Hope and change didn’t get President Obama much here at home, and the humility that he promised to project overseas to win over our enemies and make amends for that bully George W. Bush doesn't appear to have worked any better. Yesterday at the United Nations the president gave a great tribute to Ambassador Chris Stevens that was well done in every way. I wish I could say the same for the rest of his U.N. speech.
A lot of what the president said in his speech to the General Assembly was fine — it just wasn't applicable to the real world. No one in the Middle East — or the rest of the world for that matter — is listening. No one cares what he says. America and President Obama don't have much influence. We have lost the Arab Spring. Pluralistic reformers didn't win; Islamists won.
One thing that everyone should have heard in the president's speech is that justice is coming to those who killed our fellow citizens in Benghazi. The president broadcasted the justification for an armed attack in retribution for the killing of Stevens and the other Americans. Yet in the same speech, the president made clear that the United States would leave any country that did not protect us.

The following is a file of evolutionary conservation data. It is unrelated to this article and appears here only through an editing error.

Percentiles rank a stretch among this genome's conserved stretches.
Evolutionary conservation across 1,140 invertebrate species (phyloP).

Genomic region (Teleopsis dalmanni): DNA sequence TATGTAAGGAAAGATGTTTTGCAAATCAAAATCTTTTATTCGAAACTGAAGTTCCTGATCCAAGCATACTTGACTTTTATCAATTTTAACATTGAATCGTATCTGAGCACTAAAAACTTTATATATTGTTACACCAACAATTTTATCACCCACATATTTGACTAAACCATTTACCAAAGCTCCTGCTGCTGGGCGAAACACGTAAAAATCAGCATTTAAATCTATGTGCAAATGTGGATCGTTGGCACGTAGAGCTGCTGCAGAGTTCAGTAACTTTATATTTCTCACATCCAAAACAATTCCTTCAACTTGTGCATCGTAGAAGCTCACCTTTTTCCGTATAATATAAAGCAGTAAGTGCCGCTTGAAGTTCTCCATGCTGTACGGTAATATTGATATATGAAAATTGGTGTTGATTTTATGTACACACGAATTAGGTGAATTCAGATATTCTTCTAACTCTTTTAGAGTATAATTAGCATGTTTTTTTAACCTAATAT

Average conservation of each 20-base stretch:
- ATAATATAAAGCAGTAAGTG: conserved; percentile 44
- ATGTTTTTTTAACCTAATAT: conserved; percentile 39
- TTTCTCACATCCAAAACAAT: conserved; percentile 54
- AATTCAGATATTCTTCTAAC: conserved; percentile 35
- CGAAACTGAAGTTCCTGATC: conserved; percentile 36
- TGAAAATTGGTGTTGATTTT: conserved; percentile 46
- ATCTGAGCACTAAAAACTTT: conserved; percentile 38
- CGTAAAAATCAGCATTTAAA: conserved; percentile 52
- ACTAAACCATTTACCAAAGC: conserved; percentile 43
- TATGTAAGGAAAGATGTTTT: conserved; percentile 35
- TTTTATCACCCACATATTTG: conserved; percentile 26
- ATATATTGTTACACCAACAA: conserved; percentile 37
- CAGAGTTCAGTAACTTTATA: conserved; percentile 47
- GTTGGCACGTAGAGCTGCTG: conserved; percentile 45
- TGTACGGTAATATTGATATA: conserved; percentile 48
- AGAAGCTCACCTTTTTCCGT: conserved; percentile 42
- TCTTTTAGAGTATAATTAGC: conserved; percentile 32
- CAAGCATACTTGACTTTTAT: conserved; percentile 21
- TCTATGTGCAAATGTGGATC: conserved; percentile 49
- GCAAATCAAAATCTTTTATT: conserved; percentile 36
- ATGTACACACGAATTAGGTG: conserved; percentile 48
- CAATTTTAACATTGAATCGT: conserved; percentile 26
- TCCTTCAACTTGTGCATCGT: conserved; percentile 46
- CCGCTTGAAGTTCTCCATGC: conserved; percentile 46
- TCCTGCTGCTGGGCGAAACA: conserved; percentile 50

Note to the president: The United States doesn’t have a presence in Middle Eastern capitals to please Middle Eastern regimes. We are there to protect and promote American interests. It’s incredible that the president doesn’t know this and that he would actually broadcast to the world that if a mob pushes us around, we will leave.
Good grief, we’re America. We shouldn’t whine to other countries that we will leave if they don't protect us; we should let them know that if they don't provide security, we will stay and we will protect ourselves, and see how the mob likes that. At least Obama sounded like a president when he was laying the predicate for the October not-so-surprise attack.
As Ed Rollins, my old boss in the Reagan White House, used to say, “When in trouble, make some rubble.” The October non-surprise is perfect for Obama. It will be the biggest distraction yet of a campaign that is dependent on distractions. The attack will dominate the media for days, it will receive full bipartisan support, and the timing appears to be perfect. There is no way a good attack on the murderous terrorists in Libya would be worth less than three to five points in the polls.
Just think, Obama came into office promising humility, understanding and a gentle approach, yet the final act of his term looks like it will be a grand stroke of violent payback.